Is the ice cube naive, blind to the dangers? Or is it knowingly persisting with its explorations of new horizons despite its fragile state? Are our efforts futile or courageous? Is this a critique of illusionary preoccupations and ambitions; of chasing things that lead nowhere? Or an ode to man’s small but grand dreams, to his love for the world? The work can be interpreted both flippantly cynical as comfortingly recognisable. Floris leaves it to the viewer to fill in the blanks. For him it is first and foremost a critique against hubris, but also, and closely related to this, an ode to nature.
Floris’ paintings offer a mildly-relativistic answer to the philosophical questions surrounding the issues of free will and self-determination: the conviction that is mainly your environment that shapes who you are and that you shouldn’t be too concerned with the search for, and showcasing of, your ‘highly unique’ personal characteristics (which Musil’s lead character considers a major cause of alienation). The ice cubes are surrounded by meticulously detailed landscapes and even though they’re placed in the centre of the image (as they are in their own lives) as the lead characters, they’re actually only visible, only given substance, because of the nature that surrounds them and literally gives them colour – they’re ‘merely’ the product and the reflection of their environment.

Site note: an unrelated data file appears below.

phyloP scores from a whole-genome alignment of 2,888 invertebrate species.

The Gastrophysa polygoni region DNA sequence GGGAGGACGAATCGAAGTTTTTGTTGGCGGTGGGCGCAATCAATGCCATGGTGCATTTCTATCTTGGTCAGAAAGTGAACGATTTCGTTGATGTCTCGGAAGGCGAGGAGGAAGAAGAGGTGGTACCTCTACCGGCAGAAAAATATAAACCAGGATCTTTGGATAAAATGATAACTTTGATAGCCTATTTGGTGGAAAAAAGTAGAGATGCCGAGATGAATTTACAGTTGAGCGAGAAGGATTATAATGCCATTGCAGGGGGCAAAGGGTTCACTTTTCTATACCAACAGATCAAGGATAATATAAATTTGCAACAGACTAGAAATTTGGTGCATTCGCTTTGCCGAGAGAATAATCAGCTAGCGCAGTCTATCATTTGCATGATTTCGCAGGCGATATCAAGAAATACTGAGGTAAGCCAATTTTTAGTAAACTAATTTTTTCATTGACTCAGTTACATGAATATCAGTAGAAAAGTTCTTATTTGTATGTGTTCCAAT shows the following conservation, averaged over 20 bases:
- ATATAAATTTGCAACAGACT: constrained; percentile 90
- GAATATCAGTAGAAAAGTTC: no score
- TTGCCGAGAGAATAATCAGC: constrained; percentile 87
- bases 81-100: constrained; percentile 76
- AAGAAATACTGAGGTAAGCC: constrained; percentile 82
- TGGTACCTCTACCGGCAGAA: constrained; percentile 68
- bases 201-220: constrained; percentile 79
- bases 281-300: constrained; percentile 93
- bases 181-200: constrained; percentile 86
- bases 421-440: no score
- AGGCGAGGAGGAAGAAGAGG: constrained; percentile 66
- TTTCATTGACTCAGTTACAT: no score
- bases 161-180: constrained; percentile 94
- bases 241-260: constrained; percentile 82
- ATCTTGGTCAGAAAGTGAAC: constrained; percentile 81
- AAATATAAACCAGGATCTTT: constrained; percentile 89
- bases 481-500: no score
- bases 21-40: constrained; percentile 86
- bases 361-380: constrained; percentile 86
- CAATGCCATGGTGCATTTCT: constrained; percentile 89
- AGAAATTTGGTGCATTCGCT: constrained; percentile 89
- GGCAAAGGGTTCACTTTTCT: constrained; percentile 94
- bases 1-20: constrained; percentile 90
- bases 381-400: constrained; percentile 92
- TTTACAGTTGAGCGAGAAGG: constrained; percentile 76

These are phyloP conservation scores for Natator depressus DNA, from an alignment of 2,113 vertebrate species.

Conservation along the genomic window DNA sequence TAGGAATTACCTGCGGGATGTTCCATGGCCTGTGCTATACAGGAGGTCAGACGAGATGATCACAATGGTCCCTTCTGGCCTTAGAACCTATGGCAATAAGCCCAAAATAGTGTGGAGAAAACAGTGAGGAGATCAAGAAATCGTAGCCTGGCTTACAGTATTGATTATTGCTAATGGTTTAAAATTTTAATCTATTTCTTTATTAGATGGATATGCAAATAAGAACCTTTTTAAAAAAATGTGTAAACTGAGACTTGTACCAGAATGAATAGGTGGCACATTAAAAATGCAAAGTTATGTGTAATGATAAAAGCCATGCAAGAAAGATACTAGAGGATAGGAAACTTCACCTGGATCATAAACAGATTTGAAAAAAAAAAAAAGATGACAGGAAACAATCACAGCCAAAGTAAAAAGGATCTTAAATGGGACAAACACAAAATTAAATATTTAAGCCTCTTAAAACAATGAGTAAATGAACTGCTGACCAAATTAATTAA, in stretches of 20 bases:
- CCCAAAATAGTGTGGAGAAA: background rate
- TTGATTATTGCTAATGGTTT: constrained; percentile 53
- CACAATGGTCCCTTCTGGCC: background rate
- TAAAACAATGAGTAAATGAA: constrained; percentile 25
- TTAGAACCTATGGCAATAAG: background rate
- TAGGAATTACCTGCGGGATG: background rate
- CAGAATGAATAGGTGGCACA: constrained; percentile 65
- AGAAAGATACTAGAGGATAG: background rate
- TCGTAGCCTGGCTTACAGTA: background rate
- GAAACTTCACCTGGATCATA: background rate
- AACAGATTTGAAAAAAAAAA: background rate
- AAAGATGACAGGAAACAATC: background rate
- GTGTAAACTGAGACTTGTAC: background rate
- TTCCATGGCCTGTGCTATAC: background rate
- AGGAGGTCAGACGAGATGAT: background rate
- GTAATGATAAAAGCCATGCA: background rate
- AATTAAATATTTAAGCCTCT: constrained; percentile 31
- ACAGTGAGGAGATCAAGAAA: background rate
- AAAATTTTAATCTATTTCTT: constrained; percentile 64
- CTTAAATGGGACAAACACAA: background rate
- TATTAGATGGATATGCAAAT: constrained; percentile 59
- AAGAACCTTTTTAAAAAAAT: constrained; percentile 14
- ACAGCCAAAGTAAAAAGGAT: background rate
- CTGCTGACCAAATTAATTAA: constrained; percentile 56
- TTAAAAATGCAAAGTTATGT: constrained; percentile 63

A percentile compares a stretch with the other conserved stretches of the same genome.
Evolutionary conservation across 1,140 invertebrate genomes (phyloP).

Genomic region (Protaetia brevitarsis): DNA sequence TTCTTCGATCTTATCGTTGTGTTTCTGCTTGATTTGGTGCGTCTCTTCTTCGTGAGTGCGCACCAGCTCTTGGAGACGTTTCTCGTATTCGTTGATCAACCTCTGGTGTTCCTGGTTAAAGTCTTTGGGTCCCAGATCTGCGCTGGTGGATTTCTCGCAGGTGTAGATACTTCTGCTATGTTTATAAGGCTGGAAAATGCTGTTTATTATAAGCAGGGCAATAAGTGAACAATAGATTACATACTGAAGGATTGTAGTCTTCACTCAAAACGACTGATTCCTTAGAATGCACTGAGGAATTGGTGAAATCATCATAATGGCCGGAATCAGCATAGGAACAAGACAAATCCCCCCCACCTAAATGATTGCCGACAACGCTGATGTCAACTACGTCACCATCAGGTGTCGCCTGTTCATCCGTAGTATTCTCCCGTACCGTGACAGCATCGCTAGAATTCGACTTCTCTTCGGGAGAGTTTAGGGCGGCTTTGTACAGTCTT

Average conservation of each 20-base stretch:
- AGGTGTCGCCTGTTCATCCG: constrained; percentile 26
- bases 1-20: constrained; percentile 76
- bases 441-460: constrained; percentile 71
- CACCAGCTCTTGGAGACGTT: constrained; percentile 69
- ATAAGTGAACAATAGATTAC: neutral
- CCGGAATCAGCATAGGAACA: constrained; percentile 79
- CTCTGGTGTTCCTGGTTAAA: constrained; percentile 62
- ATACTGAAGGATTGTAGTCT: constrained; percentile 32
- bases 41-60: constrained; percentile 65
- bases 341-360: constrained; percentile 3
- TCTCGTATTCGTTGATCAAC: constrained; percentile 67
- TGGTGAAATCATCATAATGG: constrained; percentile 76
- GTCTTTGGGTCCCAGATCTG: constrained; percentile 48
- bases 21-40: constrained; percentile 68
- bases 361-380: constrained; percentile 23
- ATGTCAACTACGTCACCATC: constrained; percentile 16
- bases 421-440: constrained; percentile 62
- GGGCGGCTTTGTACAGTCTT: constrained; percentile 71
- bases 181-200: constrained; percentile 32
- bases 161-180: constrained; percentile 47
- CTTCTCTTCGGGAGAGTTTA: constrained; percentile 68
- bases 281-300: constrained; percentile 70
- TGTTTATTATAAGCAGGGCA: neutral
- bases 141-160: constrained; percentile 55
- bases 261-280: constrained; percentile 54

The ice cubes are shown in different situations, exploring the world. They’re looking for something outside of their comfort zone, something to ignite their fantasy so they can return home afterwards feeling renewed, able to look at the old with a fresh pair of eyes. Our view determines our reality after all and sometimes it needs new input. When people feel the need to go and find themselves, they actually go out looking for something to take in, to absorb and make their own. They face the unknown, willing to lose a bit of themselves, hoping to receive something new in return. Though preferably not too far out of their comfort zone… An all-in holiday for example, a precalculated safe little adventure for which most risks are eliminated from the get-go, with just the right amount of novel experiences to quench the thirsty soul.